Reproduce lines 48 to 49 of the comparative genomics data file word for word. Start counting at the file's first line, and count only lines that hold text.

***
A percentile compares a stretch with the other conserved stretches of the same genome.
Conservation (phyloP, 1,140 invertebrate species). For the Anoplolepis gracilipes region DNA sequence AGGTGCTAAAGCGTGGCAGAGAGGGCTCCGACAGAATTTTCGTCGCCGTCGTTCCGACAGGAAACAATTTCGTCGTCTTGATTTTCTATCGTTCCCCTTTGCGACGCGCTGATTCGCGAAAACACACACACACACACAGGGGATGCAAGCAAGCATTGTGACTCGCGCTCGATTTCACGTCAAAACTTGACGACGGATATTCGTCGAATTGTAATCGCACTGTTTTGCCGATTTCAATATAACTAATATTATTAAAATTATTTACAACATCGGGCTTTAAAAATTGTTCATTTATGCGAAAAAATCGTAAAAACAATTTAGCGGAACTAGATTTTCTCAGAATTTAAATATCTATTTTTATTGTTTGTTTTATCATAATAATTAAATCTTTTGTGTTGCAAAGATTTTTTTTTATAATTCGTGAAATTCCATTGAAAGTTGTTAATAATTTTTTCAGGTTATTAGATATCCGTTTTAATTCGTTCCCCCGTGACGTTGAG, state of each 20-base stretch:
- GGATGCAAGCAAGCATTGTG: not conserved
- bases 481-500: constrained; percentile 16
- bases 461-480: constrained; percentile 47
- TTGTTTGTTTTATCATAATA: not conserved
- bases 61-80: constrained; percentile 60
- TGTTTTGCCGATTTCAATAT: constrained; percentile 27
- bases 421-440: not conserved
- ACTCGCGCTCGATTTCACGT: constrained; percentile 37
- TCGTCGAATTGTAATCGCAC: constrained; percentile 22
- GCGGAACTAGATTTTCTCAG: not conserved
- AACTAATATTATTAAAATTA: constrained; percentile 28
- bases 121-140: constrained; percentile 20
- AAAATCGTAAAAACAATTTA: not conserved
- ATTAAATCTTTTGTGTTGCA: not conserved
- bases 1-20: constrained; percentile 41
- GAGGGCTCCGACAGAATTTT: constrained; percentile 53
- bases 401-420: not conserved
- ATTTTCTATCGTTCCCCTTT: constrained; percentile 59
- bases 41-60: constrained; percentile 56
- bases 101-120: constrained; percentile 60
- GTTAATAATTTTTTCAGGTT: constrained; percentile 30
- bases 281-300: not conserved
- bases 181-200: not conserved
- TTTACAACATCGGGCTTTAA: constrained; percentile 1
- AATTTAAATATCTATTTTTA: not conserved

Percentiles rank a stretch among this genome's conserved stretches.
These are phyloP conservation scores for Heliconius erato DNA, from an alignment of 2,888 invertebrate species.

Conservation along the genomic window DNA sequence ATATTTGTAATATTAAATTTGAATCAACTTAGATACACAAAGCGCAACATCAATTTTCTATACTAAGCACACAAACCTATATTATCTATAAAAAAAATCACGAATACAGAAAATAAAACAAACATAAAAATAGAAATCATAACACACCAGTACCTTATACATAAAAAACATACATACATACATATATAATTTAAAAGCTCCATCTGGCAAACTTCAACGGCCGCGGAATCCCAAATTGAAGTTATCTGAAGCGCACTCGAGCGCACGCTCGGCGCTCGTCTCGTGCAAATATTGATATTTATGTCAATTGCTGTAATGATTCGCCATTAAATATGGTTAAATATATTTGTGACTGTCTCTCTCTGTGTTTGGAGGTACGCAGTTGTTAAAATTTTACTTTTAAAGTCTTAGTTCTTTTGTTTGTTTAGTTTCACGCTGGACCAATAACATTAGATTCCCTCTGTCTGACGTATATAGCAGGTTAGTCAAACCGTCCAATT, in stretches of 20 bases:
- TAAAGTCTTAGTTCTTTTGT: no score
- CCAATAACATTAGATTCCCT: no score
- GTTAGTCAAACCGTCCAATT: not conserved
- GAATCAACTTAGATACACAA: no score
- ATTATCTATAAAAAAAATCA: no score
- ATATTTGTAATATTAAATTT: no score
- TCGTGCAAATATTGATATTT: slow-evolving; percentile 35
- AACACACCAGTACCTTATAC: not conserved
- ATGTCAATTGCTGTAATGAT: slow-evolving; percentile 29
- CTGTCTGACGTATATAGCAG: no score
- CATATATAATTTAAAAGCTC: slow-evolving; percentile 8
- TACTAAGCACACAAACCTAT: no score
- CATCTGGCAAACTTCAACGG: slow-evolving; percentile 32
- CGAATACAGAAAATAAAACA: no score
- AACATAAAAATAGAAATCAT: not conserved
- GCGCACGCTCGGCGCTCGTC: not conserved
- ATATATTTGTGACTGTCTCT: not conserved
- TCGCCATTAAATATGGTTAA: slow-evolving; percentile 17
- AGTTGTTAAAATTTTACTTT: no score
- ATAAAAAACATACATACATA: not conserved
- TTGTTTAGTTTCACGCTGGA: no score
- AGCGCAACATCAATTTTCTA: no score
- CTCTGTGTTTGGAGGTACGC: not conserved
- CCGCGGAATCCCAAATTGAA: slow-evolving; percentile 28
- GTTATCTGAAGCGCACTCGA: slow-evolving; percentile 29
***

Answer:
- TCGCCATTAAATATGGTTAA: slow-evolving; percentile 17
- AGTTGTTAAAATTTTACTTT: no score